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So, even if the numbers of the Battle of the Chosin Reservoir are repeated, and it takes ten Chinese divisions to repel one Marine Division, the Marines will need to send 25 divisions just to establish a beachhead. And China didn't even try to equip their soldiers back then. Today, they would have rifles and shoes — and maybe food.

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The fun doesn't stop just because the invader made it ashore. China is as massive as the United States, with a diverse climate and diverse geographical features. It's surrounded by extreme weather and oceans on all sides, so invaders will have to be prepared for the impassable Gobi Desert and the jungles of Southeast Asia, not to mention the mountainous, snowy Himalayan regions which will make air support difficult. If invading troops aren't massacred along the way by bands of the Chinese People's Liberation Army, then they still get to contend with a variety of tropical diseases, along with the diseases that come from overpopulation and pollution.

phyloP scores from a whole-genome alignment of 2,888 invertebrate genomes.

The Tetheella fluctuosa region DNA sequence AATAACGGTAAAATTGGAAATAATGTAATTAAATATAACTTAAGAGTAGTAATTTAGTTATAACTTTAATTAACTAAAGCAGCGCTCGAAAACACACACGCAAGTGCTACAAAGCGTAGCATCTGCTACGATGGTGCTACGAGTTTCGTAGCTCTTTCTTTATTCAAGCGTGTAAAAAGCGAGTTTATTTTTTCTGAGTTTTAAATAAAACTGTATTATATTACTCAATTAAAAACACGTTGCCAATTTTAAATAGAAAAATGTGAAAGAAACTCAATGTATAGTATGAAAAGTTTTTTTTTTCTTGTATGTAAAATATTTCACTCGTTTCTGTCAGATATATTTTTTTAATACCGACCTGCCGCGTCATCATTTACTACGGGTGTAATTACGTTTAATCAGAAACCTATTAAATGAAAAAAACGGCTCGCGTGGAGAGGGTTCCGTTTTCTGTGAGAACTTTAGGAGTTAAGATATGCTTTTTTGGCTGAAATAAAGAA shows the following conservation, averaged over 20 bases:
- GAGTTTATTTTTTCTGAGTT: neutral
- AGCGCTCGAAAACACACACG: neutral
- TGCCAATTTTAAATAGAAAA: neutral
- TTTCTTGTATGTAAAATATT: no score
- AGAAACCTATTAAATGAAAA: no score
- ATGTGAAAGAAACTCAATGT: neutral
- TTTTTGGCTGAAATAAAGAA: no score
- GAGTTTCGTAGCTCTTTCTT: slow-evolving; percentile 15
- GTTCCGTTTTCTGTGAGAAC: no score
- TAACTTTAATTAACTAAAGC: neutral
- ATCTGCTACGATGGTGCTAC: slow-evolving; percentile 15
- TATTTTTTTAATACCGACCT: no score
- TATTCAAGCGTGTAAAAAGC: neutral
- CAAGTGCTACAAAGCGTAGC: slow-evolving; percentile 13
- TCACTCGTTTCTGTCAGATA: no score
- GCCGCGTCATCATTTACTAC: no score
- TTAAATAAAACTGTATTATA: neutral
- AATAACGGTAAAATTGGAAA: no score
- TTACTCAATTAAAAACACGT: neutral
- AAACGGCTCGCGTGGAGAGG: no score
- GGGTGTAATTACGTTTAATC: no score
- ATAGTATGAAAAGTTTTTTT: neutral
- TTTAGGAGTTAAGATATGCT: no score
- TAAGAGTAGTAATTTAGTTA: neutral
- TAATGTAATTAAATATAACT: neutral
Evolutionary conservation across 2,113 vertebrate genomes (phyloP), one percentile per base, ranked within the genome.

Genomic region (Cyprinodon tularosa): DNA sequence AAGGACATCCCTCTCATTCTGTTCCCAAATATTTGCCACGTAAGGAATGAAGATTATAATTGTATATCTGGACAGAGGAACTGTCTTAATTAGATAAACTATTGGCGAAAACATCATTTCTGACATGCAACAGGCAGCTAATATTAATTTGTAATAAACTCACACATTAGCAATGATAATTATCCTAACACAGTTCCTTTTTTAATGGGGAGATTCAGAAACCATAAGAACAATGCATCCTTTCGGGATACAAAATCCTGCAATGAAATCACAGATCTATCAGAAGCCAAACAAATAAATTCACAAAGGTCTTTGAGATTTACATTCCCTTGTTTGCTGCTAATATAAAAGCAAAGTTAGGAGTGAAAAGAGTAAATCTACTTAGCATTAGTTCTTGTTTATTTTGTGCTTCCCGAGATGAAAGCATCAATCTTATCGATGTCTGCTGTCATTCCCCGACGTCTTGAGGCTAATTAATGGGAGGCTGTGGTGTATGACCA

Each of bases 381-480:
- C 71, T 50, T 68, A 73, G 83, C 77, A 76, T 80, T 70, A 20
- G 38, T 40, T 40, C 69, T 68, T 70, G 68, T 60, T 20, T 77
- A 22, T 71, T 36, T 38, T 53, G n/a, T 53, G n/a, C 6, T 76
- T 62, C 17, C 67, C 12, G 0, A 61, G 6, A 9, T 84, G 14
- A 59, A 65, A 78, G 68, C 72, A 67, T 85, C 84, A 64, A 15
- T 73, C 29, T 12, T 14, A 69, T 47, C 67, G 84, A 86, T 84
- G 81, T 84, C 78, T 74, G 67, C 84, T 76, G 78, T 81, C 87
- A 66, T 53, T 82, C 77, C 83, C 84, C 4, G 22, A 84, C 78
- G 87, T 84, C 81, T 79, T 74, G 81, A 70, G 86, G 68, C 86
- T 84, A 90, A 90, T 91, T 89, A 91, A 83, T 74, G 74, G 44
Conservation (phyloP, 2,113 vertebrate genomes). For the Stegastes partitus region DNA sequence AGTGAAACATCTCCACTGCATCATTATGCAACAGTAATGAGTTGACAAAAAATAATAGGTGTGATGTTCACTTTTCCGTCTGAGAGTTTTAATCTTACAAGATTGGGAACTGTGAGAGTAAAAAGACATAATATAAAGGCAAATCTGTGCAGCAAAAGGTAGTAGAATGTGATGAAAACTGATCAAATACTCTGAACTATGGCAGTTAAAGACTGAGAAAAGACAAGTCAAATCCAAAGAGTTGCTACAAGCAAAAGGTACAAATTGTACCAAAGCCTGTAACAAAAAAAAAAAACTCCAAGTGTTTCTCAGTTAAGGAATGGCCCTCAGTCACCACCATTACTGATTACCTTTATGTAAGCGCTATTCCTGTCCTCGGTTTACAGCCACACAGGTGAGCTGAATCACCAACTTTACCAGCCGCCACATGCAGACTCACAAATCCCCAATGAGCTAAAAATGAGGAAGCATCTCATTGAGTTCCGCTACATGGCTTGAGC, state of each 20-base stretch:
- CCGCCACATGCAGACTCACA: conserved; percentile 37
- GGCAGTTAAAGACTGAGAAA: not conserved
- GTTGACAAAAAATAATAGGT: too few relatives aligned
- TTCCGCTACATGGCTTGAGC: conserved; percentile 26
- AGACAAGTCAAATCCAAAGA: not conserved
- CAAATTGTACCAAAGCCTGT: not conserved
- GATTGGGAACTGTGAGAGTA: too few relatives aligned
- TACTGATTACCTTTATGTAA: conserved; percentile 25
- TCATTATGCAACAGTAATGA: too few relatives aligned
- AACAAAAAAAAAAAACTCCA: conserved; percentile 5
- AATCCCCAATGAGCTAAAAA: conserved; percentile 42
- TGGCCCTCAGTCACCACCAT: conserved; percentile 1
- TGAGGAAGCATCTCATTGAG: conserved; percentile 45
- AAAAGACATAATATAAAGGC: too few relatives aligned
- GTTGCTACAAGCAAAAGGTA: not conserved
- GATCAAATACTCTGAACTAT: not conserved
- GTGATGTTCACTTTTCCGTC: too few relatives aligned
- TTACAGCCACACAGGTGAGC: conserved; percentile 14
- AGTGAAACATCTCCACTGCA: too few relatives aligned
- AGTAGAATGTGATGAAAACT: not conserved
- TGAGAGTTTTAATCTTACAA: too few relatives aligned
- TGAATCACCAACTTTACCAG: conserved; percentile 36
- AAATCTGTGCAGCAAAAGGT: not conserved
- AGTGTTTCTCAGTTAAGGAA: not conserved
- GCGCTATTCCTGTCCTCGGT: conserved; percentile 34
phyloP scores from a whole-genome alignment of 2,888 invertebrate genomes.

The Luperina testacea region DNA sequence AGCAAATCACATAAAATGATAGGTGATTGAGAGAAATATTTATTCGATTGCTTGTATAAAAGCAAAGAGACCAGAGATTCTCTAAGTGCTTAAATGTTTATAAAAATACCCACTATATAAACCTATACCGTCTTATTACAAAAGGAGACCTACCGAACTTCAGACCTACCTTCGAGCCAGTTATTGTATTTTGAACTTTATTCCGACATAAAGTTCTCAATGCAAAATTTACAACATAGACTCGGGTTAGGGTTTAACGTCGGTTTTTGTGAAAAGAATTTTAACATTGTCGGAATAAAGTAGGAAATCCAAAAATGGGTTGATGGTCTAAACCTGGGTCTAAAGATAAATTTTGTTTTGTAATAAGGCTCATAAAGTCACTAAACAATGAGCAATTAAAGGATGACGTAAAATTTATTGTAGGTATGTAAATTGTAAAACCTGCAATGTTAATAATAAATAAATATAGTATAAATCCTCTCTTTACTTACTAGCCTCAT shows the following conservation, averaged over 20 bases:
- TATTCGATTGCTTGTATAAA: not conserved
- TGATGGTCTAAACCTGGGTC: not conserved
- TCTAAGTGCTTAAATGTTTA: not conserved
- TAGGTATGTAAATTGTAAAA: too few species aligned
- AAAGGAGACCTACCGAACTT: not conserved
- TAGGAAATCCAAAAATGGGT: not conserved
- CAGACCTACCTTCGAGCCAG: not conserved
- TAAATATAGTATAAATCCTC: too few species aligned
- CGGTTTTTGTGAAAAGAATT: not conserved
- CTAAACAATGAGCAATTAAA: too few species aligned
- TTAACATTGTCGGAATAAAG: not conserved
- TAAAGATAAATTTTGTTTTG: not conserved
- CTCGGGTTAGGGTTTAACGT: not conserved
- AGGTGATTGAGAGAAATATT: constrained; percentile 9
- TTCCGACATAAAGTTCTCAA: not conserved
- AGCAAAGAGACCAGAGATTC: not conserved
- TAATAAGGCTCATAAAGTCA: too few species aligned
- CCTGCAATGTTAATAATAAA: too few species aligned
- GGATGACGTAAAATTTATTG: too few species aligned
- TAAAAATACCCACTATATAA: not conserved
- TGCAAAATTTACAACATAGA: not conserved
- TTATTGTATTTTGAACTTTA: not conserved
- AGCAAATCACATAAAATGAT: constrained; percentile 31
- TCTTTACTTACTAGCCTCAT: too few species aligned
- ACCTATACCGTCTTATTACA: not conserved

This is just in fighting a conventional war. The Chinese are the masters of ripping off foreign technology, so an invading army would have to assume that the country they're invading will also have all the technological prowess of the United States — and with its million-plus person manpower assuming they didn't die in a human wave and strong economy, they're ready to grind on for a long time. This is probably the only entry on the list many readers didn't predict.